Growing up number six in a family with eight kids, I put a great deal of stock in fairness. There was constant jockeying for my share of whatever was on offer—time, energy, dessert, privileges. I remember wailing at my parents more than once, “That’s not fair!”
When I think about the engine that drives suffering—be that suffering local disputes or family fights—that engine is often powered by a sense of unfairness. “She should have let me have it,” “That’s not what Dad promised,” “They should trust us,” “He started it,” “We should have had input.” Every single one of these statements asserts that there’s an objective standard of fairness which should be recognized and honored. Unfortunately, what’s fair often depends on where you’re standing. What looks fair at the level of a provincial ministry doesn’t feel fair in a rural village. What looks fair to a parent doesn’t feel fair to a child. What looks fair to an administrator doesn’t feel fair to an employee.
It’s not just about our perspective or some abstract standard of justice, though. The idea of fairness is knotted in with our expectations and desires for the future. One friend calls expectation a “premeditated resentment” because whenever we hold too tightly to our ideas about how life should unfold, then it feels unfair when our desires aren’t met. This leads us to interpret another’s behavior as an intentional harm when it’s often simply a different understanding. What gives it a charge is our emotional reaction to being denied something we want.
Now, just to make the idea of fairness even more interesting and complex, our self-worth enters the fray. If you don’t treat me the way I think I deserve to be treated, it must be because you undervalue me. That’s really what made me wail at my parents all those years ago: the fear that I was less beloved because I wasn’t allowed the same freedoms or privileges as my older siblings. That my mom didn’t care that my brother started the whole fight. That I really deserved that extra dessert.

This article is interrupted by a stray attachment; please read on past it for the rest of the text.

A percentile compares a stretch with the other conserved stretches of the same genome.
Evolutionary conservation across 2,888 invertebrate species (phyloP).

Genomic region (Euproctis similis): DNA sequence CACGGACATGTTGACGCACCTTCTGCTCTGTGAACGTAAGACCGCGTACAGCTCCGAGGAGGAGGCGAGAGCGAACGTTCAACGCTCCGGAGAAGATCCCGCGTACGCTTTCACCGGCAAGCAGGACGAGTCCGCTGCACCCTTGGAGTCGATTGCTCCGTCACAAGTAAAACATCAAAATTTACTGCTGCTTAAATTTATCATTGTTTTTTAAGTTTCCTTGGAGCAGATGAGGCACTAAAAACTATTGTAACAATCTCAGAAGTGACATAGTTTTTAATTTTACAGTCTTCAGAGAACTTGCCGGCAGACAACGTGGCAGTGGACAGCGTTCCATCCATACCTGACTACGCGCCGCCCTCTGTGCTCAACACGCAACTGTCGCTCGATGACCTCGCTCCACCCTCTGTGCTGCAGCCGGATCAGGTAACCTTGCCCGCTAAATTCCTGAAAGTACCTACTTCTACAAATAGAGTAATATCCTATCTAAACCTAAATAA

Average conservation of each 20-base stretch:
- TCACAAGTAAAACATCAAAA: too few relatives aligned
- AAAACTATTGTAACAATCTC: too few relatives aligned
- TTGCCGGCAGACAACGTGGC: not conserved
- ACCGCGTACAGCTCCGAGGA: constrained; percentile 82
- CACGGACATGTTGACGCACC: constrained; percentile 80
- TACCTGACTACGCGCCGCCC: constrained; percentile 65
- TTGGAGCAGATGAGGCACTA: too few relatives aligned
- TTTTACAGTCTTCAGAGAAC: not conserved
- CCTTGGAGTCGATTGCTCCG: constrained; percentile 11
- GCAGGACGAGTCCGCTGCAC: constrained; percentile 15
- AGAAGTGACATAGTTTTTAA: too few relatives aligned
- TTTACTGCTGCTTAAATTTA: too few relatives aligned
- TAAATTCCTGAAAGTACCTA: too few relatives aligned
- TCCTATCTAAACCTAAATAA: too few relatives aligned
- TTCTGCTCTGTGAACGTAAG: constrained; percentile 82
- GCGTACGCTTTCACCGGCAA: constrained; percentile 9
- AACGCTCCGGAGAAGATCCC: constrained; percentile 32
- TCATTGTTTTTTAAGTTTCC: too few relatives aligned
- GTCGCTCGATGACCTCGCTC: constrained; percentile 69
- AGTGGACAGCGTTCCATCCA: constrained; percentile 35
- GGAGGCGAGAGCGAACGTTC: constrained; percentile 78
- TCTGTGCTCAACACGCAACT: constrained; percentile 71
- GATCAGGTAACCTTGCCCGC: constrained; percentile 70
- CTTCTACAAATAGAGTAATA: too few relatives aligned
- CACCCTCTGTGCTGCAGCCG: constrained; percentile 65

All of this makes the idea of fairness a snarled mess. The only way we can extricate ourselves from ceaselessly chewing on questions about what we deserve, who’s to blame and whether we’re valued is to look at the bigger picture. Can you imagine yourself in the other person’s position? Can you see the bigger picture? Can you understand that other people’s choices are usually not about you?
Now, a heartfelt plea. Feel like throwing a tantrum because something isn’t fair? Don’t. If you want the utmost respect from others, behave with the utmost respect to others. As my mom used to say, if you want to be treated like a big kid, act like a big kid.
Of course, the real truth is that I never wanted things to be fair. I wanted to be special. Sound familiar? As my sister would say, get over it.